Having suffered numerous setbacks and their most disastrous start to a season in decades, look Amy Eustace examines the ongoing tale of woe that is Arsenal Football Club.

The year hasn’t been kind to Arsenal fans. Just when you think they’ve suffered enough, pilule their beloved team sinks to new depths of humiliation. Arsenal’s sole win of the season thus far was a 1-0 victory over Swansea, patient but it wasn’t exactly a vintage performance. And no self-respecting Gooner would like to relive their 8-2 thrashing at Old Trafford any time soon. But their collapse at Ewood Park last weekend was possibly the most uncomfortable to behold. With five games played, Arsenal lie seventeenth in the table, one point above the relegation zone.

It’s almost hard to believe that last December the North London side topped the Premier League table. They seemed within touching distance of putting a halt to their trophy drought – now in its sixth year – when they reached the League Cup final, but Championship-bound Birmingham took the prize instead. Meanwhile, Arsenal’s challenge for the league title disintegrated. Summer came, and Wenger remained miserly as ever in the transfer market. Lille forehead – er, I mean, forward, Gervinho, signed early on, but Arsenal proved to be their usual spendthrift selves. The Cesc Fabregas saga raged on and eventually he would return to his native Catalonia, leaving Wenger without a playmaker of any decent standard, and leaving Sky Sports News staff wondering what they could possibly talk about for the next month.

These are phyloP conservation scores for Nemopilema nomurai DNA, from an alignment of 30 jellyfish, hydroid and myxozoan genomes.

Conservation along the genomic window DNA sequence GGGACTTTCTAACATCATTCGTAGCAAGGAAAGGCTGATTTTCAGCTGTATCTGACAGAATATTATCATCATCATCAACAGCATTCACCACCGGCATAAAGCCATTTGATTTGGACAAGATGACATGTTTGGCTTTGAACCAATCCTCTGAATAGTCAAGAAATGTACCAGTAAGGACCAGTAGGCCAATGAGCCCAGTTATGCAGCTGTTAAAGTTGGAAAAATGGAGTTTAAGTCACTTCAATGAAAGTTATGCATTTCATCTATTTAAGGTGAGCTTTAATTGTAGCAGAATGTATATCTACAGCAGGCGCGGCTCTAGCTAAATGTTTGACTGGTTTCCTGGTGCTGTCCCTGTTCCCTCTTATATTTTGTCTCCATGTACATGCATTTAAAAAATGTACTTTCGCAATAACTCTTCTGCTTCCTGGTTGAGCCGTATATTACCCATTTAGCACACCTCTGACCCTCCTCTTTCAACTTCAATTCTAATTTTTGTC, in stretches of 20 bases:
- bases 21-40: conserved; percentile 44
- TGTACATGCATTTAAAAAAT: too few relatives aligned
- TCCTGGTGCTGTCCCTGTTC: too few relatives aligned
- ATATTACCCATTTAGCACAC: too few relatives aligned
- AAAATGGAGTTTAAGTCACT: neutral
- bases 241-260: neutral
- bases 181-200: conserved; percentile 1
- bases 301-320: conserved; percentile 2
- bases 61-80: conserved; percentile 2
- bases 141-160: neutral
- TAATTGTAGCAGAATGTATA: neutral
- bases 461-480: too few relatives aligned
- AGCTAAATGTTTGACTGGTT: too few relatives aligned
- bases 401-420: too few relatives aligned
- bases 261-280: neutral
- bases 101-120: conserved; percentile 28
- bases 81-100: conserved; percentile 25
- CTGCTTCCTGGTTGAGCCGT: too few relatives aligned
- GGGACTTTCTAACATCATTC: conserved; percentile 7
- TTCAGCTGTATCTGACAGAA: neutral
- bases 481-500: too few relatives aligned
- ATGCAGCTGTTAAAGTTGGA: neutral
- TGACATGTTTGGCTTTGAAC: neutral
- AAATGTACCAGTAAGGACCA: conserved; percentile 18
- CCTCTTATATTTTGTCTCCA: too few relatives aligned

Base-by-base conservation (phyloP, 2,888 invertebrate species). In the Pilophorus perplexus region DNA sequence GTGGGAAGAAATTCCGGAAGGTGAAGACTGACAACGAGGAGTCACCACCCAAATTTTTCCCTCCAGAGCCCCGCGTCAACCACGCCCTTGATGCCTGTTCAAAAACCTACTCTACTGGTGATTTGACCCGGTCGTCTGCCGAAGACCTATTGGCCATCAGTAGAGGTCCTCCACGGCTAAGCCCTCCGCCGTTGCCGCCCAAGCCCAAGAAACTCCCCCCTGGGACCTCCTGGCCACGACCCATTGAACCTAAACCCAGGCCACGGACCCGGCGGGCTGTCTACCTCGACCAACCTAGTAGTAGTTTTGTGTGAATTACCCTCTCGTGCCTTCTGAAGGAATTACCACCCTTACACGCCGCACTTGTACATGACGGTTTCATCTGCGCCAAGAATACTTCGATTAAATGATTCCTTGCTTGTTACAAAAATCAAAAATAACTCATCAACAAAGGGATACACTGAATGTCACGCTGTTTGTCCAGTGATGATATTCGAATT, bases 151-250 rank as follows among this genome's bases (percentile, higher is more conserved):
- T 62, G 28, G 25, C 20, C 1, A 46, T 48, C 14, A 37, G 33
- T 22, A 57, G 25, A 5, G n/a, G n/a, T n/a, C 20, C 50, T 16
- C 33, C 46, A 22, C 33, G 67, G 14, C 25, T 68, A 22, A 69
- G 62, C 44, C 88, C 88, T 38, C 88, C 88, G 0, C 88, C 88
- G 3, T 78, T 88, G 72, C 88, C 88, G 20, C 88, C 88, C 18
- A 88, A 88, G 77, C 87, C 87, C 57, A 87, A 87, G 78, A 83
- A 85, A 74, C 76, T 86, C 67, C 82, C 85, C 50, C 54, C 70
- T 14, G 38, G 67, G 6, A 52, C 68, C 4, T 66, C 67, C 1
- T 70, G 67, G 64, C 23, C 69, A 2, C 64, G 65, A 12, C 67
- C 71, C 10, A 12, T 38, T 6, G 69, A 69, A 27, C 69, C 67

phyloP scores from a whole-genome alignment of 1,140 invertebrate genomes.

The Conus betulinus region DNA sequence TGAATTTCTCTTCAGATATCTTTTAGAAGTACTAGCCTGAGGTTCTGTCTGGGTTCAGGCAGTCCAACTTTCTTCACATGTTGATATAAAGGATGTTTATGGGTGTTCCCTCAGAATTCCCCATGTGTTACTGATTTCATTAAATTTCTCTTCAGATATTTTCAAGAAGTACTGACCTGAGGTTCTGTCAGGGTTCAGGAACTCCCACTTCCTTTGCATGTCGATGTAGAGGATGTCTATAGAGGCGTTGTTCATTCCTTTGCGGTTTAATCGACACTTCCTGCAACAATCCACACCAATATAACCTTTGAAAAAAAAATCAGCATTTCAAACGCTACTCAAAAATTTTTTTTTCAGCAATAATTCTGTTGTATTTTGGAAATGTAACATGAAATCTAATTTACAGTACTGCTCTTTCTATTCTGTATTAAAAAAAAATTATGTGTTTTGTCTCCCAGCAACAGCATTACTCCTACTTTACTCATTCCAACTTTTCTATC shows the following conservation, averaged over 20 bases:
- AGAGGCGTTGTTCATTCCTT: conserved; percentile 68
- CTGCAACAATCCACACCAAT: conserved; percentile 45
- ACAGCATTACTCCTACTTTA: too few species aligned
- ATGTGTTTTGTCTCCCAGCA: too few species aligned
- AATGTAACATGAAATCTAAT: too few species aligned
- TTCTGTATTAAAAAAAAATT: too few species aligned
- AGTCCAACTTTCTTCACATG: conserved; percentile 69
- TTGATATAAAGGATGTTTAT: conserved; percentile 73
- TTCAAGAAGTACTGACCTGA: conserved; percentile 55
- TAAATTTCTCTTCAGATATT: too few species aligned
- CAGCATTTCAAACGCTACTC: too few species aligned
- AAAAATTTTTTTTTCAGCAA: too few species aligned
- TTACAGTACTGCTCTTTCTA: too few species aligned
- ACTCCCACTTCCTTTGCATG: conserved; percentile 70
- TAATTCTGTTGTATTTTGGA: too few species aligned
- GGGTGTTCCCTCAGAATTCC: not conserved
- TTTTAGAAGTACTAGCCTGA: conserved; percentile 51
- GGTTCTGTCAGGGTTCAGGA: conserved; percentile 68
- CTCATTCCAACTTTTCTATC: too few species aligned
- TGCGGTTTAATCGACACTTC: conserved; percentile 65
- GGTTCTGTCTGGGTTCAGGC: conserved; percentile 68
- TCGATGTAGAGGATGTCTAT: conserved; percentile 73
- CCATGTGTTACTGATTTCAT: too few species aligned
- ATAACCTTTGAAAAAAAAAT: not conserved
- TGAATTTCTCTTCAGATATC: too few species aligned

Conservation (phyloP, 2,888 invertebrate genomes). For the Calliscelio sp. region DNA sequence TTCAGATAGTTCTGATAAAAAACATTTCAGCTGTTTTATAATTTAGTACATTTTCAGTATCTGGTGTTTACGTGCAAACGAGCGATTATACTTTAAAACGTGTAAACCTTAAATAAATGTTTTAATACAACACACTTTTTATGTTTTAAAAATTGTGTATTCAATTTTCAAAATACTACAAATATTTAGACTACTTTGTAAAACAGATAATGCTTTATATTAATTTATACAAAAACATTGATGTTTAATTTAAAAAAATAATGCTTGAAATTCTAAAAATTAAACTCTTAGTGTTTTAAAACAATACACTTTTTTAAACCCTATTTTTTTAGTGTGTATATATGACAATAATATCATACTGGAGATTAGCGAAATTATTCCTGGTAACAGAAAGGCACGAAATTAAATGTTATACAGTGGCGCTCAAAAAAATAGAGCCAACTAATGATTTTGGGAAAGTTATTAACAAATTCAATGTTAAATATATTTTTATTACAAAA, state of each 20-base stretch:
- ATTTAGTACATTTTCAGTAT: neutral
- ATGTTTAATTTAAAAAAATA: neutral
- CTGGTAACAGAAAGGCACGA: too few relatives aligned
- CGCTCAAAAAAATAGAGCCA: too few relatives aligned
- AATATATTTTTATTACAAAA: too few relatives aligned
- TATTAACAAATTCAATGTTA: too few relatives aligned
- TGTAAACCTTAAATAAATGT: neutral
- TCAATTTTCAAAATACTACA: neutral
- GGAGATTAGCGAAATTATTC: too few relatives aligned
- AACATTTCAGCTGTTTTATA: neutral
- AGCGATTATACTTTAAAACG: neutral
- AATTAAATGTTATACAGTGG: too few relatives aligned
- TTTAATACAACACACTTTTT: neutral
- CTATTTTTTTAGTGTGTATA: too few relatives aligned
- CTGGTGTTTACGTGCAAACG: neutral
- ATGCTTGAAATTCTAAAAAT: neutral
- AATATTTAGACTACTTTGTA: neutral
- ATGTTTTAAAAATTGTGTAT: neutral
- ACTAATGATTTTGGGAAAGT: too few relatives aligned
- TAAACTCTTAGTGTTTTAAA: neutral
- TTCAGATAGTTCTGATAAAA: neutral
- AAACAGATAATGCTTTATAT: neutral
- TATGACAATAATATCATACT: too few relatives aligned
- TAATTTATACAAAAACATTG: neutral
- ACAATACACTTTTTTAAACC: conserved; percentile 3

Putting the cash from the Fabregas deal somewhere no one would ever find it, Arsenal got the season going with an unconvincing scoreless draw against Newcastle and a home defeat to Liverpool. Samir Nasri, a rare bright spot the previous season, left soon after for the lure of Manchester City (and their wondrously deep pockets).

It may be scant consolation for the Arsenal faithful, but if nothing else, Manchester United’s 8-2 win over Wenger’s side taught ‘le Professeur’ a lesson he needed to learn. Arsenal loosened the purse strings, securing Everton’s Mikel Arteta and German international defender Per Mertesacker, among others, on deadline day. Following the win against Swansea and a draw at Dortmund in the Champions League, assistant manager Pat Rice declared that they had ‘turned the corner’. Unfortunately for Arsenal, it was a clear case of speaking too soon, and that Blackburn disaster was just around the bend.

Defensively, Arsenal are a mess. Serious doubts exist over the abilities of Laurent Koscielny and Johan Djourou, while Mertesacker must settle quickly in the absence of Thomas Vermaelen due to injury. But with doubts over Wenger’s future mounting – not for the first time – it isn’t implausible to think that perhaps Arsenal need a complete change of direction. Wenger’s apparent inability to instil nerve into the squad has seen them throw away many a lead (Newcastle last season, anyone?).

Unless you happen to be a Spurs fan, Arsenal lingering insecurely above the relegation zone doesn’t look quite right. But if you think that the Blackburn defeat was their lowest ebb, you might want to keep in mind: if there’s one thing you can count on with Arsenal these days, it’s that well, you really can’t count on them at all.